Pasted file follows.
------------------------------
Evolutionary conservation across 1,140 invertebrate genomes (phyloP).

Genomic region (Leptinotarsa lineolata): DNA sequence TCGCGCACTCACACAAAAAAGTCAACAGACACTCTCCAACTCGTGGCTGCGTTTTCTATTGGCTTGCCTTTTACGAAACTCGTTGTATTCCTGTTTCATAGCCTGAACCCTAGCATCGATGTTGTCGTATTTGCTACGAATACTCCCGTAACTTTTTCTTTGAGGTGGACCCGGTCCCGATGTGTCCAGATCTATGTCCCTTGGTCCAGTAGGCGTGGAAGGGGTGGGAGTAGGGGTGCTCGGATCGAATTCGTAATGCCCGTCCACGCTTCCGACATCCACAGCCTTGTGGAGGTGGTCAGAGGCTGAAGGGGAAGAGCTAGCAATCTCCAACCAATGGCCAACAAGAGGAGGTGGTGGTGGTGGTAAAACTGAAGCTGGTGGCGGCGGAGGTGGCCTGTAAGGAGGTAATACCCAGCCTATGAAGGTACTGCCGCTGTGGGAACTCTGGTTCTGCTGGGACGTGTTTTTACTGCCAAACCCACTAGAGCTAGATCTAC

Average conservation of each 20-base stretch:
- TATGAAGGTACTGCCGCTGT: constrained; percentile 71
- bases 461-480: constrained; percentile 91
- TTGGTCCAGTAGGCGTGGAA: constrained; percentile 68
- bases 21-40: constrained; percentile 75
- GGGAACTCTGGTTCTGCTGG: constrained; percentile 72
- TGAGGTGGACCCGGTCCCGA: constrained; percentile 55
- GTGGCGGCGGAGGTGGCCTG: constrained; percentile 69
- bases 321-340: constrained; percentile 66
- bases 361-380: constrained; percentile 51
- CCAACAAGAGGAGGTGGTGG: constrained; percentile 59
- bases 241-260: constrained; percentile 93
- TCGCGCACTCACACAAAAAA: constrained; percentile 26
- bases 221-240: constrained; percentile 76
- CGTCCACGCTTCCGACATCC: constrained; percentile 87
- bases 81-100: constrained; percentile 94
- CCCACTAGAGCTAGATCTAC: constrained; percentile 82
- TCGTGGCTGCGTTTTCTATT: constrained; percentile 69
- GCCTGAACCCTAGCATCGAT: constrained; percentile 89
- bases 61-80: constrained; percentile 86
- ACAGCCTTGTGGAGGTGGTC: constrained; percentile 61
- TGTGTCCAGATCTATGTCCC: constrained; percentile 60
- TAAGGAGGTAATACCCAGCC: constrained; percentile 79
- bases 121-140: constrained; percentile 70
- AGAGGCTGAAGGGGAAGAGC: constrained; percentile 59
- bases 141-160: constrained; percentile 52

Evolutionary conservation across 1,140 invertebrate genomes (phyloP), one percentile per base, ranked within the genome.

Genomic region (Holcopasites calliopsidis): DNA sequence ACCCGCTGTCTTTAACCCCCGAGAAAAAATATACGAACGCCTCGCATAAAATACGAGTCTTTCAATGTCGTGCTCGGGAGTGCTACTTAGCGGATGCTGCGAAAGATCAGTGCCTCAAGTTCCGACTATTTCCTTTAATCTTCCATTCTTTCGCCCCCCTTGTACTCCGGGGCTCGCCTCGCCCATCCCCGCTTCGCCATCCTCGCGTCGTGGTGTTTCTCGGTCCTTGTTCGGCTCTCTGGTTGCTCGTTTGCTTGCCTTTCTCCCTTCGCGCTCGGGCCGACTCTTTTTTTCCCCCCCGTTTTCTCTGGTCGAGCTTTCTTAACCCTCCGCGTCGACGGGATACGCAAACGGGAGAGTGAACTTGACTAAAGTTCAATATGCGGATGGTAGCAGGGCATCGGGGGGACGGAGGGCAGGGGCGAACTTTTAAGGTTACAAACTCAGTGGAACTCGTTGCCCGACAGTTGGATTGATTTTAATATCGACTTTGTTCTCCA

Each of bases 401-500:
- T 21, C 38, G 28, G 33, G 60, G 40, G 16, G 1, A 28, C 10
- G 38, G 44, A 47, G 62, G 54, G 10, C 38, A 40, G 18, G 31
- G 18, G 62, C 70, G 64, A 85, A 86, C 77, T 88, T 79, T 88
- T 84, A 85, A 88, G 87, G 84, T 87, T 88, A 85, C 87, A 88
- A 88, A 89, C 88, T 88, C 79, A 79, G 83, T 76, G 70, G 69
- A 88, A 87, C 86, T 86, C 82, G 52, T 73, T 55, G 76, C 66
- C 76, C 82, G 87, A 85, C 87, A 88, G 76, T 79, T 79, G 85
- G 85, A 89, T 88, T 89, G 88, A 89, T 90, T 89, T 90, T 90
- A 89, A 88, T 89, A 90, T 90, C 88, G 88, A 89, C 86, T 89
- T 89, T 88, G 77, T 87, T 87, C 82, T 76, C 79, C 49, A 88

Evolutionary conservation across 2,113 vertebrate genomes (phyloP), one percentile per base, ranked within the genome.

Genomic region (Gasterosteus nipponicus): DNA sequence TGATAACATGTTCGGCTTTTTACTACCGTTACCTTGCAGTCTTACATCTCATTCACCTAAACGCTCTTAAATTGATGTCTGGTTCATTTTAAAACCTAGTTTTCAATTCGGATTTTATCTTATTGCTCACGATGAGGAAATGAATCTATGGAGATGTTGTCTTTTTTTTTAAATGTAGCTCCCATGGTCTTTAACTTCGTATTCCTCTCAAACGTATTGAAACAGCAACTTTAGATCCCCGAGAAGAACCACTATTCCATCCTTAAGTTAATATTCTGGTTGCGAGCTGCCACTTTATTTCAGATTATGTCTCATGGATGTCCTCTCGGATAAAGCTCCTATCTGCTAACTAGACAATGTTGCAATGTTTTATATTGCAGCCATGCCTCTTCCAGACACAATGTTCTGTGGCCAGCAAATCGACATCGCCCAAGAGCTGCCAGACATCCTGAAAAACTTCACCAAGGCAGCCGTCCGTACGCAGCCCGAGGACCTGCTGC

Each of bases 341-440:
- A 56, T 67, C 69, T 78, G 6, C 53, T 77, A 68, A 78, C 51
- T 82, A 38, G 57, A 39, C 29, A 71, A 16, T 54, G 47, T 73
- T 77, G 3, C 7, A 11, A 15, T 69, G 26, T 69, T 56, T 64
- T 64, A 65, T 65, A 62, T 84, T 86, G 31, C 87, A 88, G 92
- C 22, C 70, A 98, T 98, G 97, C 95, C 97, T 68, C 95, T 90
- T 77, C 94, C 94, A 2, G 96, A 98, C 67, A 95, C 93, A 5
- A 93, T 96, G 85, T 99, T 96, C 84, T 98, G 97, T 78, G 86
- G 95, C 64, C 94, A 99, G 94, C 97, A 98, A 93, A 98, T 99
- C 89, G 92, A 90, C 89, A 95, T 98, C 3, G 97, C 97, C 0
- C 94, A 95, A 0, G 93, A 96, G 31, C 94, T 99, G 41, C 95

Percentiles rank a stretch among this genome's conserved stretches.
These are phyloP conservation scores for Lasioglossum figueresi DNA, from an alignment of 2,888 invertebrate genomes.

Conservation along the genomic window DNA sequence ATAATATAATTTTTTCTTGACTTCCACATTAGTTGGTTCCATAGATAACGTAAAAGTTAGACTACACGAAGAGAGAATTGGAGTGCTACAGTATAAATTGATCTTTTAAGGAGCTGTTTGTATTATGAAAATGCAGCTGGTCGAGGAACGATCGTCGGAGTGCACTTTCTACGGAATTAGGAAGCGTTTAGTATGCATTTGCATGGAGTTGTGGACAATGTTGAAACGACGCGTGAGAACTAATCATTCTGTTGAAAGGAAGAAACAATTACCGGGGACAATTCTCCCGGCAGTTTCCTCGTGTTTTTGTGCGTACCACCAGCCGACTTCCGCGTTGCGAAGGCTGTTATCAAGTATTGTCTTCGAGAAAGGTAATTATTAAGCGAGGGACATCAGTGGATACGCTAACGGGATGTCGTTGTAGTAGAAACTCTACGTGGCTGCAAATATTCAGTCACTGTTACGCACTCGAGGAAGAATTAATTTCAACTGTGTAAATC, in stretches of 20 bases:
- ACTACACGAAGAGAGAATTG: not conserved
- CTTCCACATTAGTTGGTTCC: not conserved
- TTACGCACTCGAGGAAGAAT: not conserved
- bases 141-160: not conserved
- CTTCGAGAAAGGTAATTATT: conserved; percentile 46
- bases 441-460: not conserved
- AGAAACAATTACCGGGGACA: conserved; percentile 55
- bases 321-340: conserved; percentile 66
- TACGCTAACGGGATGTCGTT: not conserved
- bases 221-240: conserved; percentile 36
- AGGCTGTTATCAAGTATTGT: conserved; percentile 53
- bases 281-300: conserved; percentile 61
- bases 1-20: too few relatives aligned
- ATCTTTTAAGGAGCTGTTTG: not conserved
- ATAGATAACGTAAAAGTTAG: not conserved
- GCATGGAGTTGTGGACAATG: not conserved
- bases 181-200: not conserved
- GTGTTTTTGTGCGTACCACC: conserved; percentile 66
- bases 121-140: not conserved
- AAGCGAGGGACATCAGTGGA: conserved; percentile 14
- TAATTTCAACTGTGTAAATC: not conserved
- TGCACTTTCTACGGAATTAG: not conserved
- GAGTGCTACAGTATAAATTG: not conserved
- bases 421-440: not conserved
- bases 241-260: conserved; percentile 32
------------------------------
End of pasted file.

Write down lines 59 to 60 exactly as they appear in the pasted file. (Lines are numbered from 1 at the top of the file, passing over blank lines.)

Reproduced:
- CTTCCACATTAGTTGGTTCC: not conserved
- TTACGCACTCGAGGAAGAAT: not conserved